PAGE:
Jun 30, 2009
It's a real delight to welcome Christan McBride back into acoustic jazz. I've been a fan of the great bassist since his debut as a leader in 1994. Since then, he has been more than a little busy, lending his extensive talents to varying projects and combos, including the R&B tribute A Family Affair and the sprawling 3 CD set Live At Tonic, which found McBride adding violin, turntable and perhaps the kitchen sink to his basic group on long, meandering jams.
Kind of Brown (a tip of the cap to his mentor Ray Brown) finds McBride back on his acoustic bass, playing as part of a quintet called Inside Straight. It's a winning hand, primarily due to the high quality of his collaborators and seven strong McBride compositions.
Drummer Carl Allen teams seemlessly with bassist McBride, creating a rhythm section that can keep the time with the best, but doesn't hesitate to step out and take control as well. Listen to McBride's solo on "Rainbow Wheel" to see that he can play the upright bass with the best.
Saxophonist Steve Wilson lends a warm sound to tracks like "Starbeam" and really stretches out on Freddie Hubbard's "Theme for Kareem". I'm a huge vibes fan, so its great to see McBride incorporating Warren Wolf, Jr. into the band. He contributes a lightning solo to "Kareem", and a tasteful run on pianist Eric Scott Reed's composition "Pursuit of Peace". The lilting "Uncle James" shows that Wilson and Wolf and slow it down as well, contributing tasty sounds to the piece.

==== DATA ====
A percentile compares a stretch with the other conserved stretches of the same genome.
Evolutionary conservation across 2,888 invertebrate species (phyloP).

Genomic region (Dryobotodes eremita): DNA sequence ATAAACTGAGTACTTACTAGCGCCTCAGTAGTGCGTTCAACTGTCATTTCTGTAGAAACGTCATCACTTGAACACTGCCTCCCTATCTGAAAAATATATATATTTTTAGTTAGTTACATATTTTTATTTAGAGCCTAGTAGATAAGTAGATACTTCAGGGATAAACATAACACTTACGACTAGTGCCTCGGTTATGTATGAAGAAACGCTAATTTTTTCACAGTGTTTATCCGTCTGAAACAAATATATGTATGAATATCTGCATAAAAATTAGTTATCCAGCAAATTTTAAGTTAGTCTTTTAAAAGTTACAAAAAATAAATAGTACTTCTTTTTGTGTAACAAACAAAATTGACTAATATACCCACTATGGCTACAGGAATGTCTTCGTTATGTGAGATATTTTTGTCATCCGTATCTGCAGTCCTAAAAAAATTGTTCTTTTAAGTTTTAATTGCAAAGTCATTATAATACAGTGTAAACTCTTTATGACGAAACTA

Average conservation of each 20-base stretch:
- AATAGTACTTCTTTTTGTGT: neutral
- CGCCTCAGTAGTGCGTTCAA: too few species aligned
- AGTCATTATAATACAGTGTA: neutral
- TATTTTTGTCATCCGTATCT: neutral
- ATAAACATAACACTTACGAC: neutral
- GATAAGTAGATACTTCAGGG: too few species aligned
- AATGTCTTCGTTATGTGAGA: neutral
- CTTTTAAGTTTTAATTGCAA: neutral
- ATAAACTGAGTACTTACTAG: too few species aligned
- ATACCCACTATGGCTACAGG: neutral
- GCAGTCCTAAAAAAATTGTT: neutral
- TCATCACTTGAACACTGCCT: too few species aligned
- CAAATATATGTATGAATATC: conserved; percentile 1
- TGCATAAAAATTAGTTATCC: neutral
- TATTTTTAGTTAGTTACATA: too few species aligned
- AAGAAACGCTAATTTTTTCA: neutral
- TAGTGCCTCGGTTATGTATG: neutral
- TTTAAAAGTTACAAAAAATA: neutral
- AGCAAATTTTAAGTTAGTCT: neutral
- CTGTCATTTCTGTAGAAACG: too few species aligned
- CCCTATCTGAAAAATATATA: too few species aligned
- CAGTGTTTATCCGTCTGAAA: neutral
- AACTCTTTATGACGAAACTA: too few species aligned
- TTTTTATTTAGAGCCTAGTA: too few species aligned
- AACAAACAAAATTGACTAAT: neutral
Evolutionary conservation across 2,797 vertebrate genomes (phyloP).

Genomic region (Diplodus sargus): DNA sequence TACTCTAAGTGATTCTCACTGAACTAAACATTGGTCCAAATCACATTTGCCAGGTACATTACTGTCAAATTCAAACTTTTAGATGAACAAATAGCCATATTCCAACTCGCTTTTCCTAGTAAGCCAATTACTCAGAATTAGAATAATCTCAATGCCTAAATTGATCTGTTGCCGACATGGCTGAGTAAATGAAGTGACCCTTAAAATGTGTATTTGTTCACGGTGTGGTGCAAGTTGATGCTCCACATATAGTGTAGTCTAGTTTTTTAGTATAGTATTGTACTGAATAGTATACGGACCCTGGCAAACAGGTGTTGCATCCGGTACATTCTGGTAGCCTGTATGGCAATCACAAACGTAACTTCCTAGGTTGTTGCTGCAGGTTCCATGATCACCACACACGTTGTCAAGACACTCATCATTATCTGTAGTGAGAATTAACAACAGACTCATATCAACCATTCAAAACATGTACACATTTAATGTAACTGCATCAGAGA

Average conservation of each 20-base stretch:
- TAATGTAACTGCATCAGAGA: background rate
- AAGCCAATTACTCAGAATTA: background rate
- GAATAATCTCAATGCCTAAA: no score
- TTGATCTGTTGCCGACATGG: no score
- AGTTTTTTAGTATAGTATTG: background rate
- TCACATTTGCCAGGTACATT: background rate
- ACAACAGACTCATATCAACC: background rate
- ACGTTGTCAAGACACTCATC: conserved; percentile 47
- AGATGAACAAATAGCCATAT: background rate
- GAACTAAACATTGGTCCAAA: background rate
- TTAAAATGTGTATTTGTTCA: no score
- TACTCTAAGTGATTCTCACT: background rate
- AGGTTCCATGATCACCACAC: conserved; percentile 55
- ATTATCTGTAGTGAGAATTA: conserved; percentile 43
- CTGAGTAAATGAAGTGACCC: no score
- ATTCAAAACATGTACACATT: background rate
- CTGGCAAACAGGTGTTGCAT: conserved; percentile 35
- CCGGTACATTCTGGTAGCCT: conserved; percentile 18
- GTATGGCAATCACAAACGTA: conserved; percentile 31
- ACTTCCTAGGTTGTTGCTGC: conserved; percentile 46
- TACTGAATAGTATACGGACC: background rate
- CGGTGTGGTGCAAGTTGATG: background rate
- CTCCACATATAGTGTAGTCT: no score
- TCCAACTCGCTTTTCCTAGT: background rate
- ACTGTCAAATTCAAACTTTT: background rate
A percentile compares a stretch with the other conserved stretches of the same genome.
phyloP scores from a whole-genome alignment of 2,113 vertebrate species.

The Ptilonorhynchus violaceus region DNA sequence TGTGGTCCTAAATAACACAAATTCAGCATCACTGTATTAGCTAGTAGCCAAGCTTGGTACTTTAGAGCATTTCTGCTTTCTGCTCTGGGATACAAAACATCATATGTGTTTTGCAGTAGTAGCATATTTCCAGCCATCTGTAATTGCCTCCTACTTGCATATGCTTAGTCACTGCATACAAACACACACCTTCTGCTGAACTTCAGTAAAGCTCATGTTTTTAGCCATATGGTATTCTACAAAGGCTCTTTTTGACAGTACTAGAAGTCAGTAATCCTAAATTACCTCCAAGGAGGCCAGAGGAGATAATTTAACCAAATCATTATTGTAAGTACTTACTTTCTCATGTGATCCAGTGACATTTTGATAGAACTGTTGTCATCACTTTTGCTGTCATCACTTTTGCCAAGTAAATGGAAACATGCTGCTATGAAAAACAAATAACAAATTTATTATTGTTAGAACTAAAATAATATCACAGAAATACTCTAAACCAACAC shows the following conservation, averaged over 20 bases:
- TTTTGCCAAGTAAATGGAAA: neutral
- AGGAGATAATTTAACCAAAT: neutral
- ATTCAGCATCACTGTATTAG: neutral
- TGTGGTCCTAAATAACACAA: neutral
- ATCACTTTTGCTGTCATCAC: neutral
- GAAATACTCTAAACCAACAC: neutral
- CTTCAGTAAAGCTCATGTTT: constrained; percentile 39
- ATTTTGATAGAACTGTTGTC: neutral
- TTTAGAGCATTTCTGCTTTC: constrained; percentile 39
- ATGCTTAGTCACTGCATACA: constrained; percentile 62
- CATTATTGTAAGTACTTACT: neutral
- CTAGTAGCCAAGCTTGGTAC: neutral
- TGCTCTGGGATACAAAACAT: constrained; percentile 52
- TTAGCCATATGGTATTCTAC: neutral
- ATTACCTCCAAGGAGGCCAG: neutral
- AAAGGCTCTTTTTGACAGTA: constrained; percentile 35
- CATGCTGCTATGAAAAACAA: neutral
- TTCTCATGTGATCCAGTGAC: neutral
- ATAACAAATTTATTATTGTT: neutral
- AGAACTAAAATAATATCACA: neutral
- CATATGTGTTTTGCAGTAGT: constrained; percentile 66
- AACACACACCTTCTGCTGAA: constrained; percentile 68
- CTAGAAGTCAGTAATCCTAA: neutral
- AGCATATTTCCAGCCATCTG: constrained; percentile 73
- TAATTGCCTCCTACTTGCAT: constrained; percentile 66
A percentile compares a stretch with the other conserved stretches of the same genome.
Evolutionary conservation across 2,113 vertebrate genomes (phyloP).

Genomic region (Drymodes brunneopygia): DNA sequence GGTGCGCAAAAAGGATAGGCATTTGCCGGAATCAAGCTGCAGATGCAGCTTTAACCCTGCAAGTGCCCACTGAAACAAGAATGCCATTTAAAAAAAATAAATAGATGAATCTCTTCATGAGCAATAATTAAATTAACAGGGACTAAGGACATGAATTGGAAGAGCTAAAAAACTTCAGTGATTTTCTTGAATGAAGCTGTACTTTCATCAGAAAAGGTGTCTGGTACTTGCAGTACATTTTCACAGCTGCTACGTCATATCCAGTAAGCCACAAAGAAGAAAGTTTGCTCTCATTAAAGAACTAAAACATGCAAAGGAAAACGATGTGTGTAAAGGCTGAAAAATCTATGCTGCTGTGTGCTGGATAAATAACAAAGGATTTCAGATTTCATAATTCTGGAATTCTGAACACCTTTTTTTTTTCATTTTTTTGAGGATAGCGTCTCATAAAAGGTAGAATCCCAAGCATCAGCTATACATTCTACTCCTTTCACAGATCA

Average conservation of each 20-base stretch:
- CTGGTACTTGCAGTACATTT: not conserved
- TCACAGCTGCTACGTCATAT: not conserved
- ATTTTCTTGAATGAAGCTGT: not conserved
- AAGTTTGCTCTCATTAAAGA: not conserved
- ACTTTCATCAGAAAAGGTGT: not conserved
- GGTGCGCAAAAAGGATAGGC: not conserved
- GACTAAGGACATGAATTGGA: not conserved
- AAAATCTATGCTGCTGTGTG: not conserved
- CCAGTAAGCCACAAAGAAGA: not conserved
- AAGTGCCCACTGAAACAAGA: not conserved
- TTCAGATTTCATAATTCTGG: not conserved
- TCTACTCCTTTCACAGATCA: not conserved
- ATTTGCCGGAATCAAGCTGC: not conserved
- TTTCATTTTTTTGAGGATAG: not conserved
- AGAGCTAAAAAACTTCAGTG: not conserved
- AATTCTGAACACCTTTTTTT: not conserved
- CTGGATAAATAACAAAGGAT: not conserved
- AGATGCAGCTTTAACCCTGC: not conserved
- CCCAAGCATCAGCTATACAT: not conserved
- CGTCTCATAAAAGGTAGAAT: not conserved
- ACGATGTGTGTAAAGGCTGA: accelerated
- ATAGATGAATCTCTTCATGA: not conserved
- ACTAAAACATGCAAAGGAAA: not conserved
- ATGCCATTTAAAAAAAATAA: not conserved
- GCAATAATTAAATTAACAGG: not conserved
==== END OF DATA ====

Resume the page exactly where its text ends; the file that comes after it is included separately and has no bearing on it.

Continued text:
McBride was wise to tap Reed for his pianist bench. A veteran of Wynton Marsalis and Freddie Hubbard's bands, he is a great foil for McBride, weaving in and around the bass player here and there.
In short, Kind of Brown is the kind of CD that reminds us why we like acoustic jazz - its short on bombast, long on style and substance. With Inside Straight, Christian McBride has reclaimed his position as one of our finest upright bass players.